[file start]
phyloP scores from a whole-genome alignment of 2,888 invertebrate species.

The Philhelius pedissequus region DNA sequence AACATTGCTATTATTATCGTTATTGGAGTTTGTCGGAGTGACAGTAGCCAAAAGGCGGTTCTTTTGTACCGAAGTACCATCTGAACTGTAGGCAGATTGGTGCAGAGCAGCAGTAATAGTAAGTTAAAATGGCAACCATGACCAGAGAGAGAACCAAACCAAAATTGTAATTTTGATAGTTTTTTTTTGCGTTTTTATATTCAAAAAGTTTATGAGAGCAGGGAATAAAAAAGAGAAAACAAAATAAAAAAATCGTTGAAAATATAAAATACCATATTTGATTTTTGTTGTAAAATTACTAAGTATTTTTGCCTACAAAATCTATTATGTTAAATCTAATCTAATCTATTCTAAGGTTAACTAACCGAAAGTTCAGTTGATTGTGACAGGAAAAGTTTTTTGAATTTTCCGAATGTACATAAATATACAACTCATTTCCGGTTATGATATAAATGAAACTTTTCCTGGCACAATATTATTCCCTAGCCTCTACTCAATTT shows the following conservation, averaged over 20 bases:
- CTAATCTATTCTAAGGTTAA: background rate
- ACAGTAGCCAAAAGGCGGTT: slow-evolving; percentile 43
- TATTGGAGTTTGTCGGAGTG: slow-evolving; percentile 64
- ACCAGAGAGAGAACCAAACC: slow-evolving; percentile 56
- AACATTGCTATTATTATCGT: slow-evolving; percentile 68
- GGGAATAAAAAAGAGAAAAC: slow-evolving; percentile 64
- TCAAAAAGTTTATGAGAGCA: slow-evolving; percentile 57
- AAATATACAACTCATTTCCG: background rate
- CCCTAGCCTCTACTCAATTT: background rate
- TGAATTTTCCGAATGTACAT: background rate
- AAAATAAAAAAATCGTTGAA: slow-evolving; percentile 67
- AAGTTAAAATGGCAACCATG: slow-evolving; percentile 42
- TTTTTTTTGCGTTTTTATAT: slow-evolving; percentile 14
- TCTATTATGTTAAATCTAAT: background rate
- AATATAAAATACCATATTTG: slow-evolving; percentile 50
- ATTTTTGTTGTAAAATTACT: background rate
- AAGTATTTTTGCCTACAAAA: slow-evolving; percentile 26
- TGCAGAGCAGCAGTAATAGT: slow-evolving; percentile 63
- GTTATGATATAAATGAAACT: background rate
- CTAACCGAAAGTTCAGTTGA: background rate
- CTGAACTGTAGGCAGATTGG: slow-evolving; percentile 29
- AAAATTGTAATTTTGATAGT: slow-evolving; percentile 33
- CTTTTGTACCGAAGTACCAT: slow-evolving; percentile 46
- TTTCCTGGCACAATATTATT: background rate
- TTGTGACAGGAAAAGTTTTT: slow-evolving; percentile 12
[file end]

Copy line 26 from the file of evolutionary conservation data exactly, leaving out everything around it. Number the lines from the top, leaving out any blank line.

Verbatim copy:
- TTTCCTGGCACAATATTATT: background rate